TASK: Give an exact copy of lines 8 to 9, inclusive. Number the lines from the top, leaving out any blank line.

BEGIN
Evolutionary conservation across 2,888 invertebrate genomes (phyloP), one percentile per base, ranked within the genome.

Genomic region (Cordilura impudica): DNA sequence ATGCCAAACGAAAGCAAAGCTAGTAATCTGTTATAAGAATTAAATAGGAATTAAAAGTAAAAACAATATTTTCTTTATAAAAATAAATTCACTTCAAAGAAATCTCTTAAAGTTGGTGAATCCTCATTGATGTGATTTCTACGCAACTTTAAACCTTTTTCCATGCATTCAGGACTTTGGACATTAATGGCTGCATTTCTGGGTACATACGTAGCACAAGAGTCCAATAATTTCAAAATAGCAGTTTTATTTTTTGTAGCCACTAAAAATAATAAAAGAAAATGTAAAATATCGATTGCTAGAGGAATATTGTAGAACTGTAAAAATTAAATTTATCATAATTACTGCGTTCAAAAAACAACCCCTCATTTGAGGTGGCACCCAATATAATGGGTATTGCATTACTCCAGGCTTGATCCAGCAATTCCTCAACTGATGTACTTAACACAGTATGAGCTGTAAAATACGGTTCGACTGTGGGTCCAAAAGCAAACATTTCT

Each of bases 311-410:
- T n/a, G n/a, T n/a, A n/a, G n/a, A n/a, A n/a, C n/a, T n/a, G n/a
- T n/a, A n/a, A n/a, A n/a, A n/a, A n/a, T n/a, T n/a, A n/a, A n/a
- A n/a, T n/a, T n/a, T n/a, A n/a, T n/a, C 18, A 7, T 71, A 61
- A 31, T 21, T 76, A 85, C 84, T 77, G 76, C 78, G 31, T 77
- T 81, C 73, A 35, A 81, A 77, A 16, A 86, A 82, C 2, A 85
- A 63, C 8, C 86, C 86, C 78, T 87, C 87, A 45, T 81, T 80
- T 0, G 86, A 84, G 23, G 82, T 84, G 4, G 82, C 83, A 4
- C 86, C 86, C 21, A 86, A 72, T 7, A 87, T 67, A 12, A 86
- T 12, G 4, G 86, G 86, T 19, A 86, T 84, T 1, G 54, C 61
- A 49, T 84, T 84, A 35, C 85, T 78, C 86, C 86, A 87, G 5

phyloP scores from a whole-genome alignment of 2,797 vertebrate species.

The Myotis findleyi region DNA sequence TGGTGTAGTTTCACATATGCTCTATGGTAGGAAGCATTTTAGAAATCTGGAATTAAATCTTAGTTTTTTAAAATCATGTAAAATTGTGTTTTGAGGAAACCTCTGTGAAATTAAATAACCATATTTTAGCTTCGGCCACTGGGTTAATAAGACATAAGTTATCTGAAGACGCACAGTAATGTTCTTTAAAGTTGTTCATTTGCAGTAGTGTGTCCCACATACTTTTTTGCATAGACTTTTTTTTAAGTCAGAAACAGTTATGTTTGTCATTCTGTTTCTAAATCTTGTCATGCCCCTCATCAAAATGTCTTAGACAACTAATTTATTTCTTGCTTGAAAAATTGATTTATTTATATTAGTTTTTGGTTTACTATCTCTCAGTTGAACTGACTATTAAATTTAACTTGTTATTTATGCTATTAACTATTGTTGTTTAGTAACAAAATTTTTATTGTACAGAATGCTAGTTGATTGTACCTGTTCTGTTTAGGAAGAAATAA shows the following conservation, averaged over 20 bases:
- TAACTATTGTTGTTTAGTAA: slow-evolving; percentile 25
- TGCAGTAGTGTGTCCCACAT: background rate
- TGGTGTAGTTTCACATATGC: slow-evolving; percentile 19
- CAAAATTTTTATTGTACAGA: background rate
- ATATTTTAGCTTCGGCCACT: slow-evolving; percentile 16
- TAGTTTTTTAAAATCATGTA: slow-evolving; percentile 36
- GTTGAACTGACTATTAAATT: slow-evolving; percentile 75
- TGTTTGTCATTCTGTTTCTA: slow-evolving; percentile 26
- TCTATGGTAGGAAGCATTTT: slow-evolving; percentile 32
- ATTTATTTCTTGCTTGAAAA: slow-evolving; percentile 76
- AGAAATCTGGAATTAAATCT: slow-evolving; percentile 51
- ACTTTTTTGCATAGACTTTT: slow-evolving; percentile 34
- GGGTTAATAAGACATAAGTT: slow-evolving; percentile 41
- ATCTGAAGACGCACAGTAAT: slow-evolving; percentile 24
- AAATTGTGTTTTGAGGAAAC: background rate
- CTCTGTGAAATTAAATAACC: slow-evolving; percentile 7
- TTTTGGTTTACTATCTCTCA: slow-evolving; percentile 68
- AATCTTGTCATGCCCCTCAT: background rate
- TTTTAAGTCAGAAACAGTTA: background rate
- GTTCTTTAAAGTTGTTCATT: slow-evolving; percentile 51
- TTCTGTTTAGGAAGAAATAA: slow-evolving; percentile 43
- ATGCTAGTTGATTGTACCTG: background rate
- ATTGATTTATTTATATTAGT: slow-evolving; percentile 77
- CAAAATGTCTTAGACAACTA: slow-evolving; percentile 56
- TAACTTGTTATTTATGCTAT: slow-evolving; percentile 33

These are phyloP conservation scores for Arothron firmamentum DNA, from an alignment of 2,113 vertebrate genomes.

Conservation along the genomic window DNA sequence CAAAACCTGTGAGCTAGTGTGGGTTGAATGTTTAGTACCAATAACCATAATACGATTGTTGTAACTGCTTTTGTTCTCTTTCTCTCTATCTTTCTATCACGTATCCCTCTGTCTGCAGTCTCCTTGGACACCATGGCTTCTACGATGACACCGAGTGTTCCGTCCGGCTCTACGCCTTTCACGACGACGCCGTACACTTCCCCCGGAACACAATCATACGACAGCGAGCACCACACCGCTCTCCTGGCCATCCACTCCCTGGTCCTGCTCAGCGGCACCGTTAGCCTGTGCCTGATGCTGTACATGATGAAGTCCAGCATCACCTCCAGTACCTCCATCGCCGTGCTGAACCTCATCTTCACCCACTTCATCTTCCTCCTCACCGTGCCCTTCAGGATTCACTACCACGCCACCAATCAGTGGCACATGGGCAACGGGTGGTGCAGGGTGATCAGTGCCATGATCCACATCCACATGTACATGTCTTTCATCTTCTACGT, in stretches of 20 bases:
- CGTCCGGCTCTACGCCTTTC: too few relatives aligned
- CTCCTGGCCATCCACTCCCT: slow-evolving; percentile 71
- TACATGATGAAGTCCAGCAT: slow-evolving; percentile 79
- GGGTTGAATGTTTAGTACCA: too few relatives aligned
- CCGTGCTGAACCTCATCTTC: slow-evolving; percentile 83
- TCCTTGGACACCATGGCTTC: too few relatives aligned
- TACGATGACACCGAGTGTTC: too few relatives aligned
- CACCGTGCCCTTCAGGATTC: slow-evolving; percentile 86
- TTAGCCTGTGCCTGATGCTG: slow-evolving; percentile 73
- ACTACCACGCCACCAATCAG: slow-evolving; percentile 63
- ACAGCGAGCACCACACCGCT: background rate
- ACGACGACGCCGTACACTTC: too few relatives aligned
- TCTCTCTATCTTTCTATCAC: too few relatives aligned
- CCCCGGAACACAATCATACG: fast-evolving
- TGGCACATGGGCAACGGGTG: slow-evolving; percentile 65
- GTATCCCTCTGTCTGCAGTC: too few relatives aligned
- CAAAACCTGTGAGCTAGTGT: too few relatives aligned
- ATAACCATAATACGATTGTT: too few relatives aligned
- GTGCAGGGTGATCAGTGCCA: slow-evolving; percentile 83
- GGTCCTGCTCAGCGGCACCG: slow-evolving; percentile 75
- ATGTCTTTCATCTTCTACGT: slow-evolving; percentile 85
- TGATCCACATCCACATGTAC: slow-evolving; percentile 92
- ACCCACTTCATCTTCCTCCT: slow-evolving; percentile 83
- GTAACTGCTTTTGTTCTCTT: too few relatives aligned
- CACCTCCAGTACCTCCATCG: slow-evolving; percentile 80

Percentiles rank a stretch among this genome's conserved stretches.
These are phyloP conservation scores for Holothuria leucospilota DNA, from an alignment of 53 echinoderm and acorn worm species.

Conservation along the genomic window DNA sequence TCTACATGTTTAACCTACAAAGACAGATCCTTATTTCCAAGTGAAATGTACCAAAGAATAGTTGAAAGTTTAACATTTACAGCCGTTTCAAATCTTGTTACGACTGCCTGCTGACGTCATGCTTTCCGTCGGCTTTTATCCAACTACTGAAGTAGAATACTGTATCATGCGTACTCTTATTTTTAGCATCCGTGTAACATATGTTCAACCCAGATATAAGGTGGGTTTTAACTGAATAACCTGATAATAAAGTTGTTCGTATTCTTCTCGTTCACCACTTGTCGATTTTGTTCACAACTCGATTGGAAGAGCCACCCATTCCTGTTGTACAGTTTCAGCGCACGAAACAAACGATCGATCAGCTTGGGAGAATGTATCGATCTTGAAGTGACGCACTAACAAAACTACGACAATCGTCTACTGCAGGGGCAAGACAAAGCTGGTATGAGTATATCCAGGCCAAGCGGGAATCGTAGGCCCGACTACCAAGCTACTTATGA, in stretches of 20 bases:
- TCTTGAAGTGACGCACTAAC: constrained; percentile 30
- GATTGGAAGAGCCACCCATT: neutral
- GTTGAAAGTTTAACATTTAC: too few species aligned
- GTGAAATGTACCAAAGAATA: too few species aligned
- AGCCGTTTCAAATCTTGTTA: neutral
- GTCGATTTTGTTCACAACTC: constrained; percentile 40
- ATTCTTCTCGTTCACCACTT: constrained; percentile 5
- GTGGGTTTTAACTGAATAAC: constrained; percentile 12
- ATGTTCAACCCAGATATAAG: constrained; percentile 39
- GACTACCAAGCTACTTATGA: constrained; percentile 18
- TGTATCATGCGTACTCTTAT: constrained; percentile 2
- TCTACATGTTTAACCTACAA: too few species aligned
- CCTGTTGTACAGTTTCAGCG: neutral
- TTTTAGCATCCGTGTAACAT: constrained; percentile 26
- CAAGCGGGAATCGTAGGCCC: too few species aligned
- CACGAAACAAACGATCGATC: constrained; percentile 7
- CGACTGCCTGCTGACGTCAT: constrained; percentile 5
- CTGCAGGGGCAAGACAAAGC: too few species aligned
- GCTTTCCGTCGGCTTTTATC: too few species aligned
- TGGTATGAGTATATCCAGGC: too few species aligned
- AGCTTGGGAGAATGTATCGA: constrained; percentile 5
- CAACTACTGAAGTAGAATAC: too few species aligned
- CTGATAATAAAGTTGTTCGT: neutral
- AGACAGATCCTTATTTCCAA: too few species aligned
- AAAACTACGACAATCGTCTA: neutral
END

- T 81, C 73, A 35, A 81, A 77, A 16, A 86, A 82, C 2, A 85
- A 63, C 8, C 86, C 86, C 78, T 87, C 87, A 45, T 81, T 80